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MAX7219 and higher voltage LED displays - how?

Thread starter #1
Hi,

I'm new here but not at all new to electronics. But here is one I just can't get my head around.

I'm looking for a solution to drive 3 inch 7-segment common cathode LED displays with a MAX7219 LED driver IC.
The displays require 9V 20mA per segment. The 20mA is well within the MAX7219's max segment current of 40mA.

However, the MAX only provides 5V to the segments. I've tried this and the only segment that comes on is the decimal point (through a zener diode) as that requires only 4V.

I've done some searches on the internet and I've found several ways to approach this problem but they all don't really apply to my situation.

I've found a MAXIM application note that describes driving displays with higher voltage but they require common anode displays. I have already bought the common cathode displays and wouldn't want to spend more money on common anode displays.
Using the MAX7219/7221 to Drive Higher Voltage or Current - Maxim

The other thing I found is in the MAX7219 datasheet on page 12. It uses the MAX394 quad analogue switch IC to drive a MOSFET per digit. 2 problems with that solution are that a) it seems to be for higher current, not higher voltage (supply voltage still at 5V) and b) I can only find the MAX394 as SMD and I don't have SMD soldering equipment.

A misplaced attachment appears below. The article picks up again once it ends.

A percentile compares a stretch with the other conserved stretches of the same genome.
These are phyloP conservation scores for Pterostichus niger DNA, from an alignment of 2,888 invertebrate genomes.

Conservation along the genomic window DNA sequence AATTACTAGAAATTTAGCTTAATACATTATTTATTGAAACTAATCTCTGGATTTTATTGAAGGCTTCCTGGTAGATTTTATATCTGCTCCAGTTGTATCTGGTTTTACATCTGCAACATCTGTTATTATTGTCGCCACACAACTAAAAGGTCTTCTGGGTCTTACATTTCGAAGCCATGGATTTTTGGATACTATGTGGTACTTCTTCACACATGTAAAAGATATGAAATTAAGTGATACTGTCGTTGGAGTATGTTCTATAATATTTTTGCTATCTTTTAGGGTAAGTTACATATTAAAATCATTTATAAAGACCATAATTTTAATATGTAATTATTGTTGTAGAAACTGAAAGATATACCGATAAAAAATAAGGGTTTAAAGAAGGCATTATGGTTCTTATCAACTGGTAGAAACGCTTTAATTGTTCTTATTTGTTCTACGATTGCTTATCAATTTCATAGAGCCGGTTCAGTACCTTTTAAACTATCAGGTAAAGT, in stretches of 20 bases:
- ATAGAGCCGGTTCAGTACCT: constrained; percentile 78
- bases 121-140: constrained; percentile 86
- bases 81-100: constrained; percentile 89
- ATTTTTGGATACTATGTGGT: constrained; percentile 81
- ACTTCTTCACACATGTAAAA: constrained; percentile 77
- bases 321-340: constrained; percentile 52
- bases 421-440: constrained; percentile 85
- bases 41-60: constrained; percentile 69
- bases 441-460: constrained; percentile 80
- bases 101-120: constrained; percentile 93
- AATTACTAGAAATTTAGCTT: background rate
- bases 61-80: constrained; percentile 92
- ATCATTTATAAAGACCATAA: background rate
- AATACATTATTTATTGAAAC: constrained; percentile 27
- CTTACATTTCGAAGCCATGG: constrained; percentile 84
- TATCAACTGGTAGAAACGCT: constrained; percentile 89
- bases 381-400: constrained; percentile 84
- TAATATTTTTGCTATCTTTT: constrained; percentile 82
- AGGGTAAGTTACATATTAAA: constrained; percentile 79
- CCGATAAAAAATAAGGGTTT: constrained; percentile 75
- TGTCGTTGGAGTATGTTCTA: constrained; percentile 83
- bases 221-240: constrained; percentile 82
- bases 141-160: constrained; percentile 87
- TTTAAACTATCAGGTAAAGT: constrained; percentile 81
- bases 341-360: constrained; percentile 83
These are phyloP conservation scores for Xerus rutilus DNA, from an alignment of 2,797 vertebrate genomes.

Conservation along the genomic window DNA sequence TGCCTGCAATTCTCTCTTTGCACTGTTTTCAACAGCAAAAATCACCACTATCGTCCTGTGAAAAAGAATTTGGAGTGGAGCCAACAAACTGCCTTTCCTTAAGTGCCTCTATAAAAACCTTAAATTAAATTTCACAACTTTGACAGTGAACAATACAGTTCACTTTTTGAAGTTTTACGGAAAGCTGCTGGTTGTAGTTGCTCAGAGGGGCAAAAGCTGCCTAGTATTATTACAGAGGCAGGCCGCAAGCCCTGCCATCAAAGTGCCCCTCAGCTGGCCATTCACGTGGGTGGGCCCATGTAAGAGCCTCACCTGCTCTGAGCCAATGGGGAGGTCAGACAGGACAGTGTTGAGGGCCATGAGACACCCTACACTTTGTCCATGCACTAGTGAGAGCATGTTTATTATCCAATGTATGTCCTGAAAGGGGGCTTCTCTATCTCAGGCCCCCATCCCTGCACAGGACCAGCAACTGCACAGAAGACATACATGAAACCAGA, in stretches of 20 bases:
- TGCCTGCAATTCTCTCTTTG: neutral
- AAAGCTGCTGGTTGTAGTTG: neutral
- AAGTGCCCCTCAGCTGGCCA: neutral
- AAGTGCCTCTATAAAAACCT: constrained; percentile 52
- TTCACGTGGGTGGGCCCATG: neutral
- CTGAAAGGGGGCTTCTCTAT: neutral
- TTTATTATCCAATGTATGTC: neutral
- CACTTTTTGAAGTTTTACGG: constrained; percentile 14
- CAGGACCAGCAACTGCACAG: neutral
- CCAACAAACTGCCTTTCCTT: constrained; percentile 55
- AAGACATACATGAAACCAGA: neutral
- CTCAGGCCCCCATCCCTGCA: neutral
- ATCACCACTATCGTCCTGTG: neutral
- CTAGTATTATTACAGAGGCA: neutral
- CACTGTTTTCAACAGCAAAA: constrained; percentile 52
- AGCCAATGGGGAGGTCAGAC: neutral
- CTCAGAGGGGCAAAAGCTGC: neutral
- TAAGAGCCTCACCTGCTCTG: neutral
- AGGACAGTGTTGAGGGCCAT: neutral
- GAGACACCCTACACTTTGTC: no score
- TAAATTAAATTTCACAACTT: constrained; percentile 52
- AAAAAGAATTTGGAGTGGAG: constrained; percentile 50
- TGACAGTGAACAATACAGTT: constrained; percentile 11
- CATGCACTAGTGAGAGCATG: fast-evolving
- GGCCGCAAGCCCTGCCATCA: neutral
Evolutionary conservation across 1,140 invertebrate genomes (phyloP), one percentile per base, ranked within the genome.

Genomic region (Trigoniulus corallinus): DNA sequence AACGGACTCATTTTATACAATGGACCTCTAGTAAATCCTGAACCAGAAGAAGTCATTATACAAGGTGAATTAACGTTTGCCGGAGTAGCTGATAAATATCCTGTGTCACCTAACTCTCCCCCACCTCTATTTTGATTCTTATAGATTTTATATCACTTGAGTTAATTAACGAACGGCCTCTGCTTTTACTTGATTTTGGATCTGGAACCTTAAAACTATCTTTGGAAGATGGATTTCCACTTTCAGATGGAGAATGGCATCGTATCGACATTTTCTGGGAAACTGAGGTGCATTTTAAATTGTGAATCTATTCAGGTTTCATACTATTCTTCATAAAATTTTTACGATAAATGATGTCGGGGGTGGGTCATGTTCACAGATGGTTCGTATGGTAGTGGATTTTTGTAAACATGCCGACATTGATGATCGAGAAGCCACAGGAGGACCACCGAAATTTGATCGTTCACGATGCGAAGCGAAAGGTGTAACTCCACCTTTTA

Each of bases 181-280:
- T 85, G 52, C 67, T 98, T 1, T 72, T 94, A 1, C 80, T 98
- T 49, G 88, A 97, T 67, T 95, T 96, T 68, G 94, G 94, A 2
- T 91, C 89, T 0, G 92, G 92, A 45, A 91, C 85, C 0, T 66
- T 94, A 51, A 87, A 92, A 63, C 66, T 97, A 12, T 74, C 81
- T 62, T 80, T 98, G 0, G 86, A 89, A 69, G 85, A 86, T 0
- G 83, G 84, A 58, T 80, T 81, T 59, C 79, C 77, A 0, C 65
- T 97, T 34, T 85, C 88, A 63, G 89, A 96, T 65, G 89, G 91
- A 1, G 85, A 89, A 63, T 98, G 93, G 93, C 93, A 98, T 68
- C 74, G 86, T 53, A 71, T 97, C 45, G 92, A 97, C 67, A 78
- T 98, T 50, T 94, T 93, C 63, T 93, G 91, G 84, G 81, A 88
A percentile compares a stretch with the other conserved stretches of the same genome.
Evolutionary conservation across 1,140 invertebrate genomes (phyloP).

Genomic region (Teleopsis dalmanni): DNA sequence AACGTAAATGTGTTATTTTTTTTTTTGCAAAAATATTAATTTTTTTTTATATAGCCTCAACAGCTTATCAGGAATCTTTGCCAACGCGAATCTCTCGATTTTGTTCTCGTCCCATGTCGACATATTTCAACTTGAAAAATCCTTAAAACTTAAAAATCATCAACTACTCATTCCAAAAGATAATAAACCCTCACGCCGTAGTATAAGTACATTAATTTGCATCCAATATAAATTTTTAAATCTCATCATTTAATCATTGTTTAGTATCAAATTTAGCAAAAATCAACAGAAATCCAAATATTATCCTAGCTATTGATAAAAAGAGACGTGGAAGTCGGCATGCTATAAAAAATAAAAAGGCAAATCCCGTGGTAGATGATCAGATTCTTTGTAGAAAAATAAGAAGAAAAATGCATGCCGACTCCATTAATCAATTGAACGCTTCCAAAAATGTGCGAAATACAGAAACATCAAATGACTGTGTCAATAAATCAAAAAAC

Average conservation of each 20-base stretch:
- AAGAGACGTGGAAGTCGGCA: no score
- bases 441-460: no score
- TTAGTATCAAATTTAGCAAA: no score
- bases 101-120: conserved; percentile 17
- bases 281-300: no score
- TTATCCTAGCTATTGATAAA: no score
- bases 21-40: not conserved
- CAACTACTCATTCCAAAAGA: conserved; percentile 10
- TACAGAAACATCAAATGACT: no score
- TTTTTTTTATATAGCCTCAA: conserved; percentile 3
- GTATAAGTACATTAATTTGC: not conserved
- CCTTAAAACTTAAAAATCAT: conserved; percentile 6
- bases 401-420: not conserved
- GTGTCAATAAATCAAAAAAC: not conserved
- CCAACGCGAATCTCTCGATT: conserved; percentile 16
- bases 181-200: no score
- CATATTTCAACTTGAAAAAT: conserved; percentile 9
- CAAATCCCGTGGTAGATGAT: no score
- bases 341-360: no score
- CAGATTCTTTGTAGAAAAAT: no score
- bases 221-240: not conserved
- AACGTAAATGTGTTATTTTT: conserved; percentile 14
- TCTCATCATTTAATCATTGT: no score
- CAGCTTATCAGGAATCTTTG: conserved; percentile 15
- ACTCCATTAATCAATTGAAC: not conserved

http://www.electro-tech-online.com/custompdfs/2011/03/MAX7219-MAX7221.pdf


Another possible way seems to be adding a TD62873 / UDN2981 (they seem to be the same thing) to drive the segments with a higher voltage. But I'm not sure this is applicable here. I've attached a schematic showing how I think this might need to be connected. Would this work? Or would I need additional drivers in the digit lines? If yes, which would you recommend?


Does anyone have any further ideas, please?

Chris
 

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ronv

Well-Known Member
Most Helpful Member
#2
I think you might still have a problem when the digits are off the cathode voltage could rise past the 5 volt spec. on the driver.
 
Thread starter #3
that is a good point. Thanks.
So you suggest to put a low side driver in the digit lines, such as the ULN2803, just like the UDN2981 in the segment lines but connect pin 9 to ground and pin 10 to the same 12V supply as the UDN2981?
 
Thread starter #5
I don't think so. If it is enough to put one IC in the segment lines and one in the digit lines (the ICs are 8 channel, so one for all segment lines and one for all digit lines) plus a few resistors, then I'll go that route.